Our FAIRS bring living wisely to life with hands-on workshops in organic gardening, country skills, renewable energy and more.
I had a wedding to attend in Nebraska on the 12th, so I missed the first day, that’s how life is. I would've skipped any appointment to support my aunt on her day, but that also meant forgoing presentations that I really wanted to attend. Being one that labors toward the goal of subsistence homesteading, I should prioritize the talks on functional skills, but also being a dreamer, I gravitate toward lectures with profound titles such as “Agents of Change,” “Guerrilla Gardening,” and “Nothing Is Impossible.” Of course, I’m responding to provocative language; at the grass-roots level “Beekeeping Basics” might actually be the most radical workshop to attend.
But I missed all that. We rose at oh-dark-thirty on Sunday and cruised down I-29, turned west for the last leg, getting to Lawrence after noon. Watson Park was a beautiful space for the event; a rolling lawn dotted with stately oaks and maples, and a few magnificent old bald cypresses. There was plenty of room for my boys to stretch their legs without bumping into anyone. I heard there were some complaints about the topography and obstructing trees; I guess we should expect our Mother Earth to be flat and clear-cut?
With very limited time, I ran a lap to scope out the exhibitors; from horseradish to honeybees, seeds to solar, I wanted to hear the spiel from each one. With just an afternoon, I bet I talked to less than one percent; this event should be a week long! I’m going to have to use the vendor directory in the program guide as a springboard for further research. I stopped for my longest pause at the Wood-Mizer manual sawmill demonstration. It got me thinking about that barn project, a new shed, shudders, siding, a hay loft; all the things I could source without leaving my own property.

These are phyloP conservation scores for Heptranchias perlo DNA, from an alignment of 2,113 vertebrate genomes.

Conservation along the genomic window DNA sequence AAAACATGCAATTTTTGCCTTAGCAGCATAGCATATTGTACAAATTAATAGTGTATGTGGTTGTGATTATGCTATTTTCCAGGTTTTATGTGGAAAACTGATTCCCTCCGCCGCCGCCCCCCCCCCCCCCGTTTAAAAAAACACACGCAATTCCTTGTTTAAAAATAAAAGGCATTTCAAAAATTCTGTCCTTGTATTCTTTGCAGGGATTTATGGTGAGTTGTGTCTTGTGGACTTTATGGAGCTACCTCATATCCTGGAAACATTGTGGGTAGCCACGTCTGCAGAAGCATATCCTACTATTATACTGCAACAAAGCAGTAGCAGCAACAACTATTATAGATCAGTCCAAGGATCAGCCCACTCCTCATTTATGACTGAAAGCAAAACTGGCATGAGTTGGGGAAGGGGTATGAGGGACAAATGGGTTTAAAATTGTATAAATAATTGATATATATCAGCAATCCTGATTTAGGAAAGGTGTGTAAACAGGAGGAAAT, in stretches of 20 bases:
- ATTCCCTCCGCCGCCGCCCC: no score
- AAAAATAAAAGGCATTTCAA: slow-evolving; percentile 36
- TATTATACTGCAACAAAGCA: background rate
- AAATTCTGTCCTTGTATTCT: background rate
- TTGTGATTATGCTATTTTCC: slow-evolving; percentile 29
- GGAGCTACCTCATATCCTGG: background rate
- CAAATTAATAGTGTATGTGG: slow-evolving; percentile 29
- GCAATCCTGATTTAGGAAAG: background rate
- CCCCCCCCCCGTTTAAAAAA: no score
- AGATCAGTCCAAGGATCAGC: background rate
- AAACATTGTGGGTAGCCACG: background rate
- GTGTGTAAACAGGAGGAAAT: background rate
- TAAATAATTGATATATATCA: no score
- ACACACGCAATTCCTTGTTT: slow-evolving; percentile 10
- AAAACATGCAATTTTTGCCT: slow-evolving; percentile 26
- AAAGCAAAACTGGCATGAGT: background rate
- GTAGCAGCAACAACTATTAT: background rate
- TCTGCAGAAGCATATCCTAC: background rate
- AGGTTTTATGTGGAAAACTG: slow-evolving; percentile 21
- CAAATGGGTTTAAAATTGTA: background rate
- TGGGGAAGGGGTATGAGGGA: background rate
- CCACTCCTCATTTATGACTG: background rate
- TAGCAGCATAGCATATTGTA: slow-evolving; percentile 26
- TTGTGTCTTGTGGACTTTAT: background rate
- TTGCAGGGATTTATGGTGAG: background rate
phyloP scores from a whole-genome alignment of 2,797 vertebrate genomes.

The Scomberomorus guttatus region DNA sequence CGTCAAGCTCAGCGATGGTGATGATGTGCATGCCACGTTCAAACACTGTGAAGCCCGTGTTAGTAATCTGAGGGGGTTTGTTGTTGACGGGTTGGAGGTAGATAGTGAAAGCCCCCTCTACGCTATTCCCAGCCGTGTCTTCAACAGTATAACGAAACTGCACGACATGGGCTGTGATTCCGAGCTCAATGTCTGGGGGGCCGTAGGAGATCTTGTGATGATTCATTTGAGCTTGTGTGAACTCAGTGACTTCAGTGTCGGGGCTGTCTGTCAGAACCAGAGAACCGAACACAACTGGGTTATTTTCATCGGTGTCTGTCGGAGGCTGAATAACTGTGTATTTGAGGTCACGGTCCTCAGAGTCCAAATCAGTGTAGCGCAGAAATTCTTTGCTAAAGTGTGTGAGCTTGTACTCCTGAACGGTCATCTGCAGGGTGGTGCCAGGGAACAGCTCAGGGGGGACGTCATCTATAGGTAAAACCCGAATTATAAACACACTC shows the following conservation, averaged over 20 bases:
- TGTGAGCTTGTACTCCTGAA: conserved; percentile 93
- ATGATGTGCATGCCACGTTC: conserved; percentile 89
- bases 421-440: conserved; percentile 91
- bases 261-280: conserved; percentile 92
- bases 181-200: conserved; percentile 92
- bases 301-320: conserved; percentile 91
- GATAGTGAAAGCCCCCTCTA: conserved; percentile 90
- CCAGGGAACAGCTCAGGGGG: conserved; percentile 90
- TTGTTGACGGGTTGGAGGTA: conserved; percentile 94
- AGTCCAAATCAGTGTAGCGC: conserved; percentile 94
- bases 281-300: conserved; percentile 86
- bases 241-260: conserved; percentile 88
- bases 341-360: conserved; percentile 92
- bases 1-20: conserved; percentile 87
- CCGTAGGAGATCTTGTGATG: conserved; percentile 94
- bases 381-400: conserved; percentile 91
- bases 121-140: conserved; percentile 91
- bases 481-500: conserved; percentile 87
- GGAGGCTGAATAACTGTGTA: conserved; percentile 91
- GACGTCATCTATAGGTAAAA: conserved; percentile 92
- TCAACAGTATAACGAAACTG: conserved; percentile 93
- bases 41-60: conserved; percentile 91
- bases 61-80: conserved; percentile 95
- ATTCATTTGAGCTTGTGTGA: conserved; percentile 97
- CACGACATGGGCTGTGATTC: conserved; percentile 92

Trying to accommodate two very young men who had spent the morning in the car, I was unable to sit still for some of the Sunday presentations I wanted to hear, specifically those by Darrell Frey, Cheryl Long, and Kelley Kindscher. But the boys had wound down enough by 4 p.m. that I was able to get a seat for Kale Roberts’ “Conduct a Home Energy Audit and Basic Energy-Efficient Retrofits.” Kale talked about easy and effective ways to cut energy costs, and at the end I found myself embroiled in a conversation with another listener about radiant heat and non-linear volumetric calculations, which brings me to a major highlight of the MOTHER EARTH NEWS FAIR: the attendees. There must be few events so accessible where one is surrounded by such progressive, impassioned individuals. It’s a breath of fresh air, at once motivational and educational, to share and learn with this community of dreamers and doers, the folks effecting change from the bottom-up.
Thanks to you all, speakers, visitors, and volunteers, who make the MOTHER EARTH NEWS FAIR what it is. The world is watching us, so keep up the good work. I hope to see you next time.
Photo By J. Kongs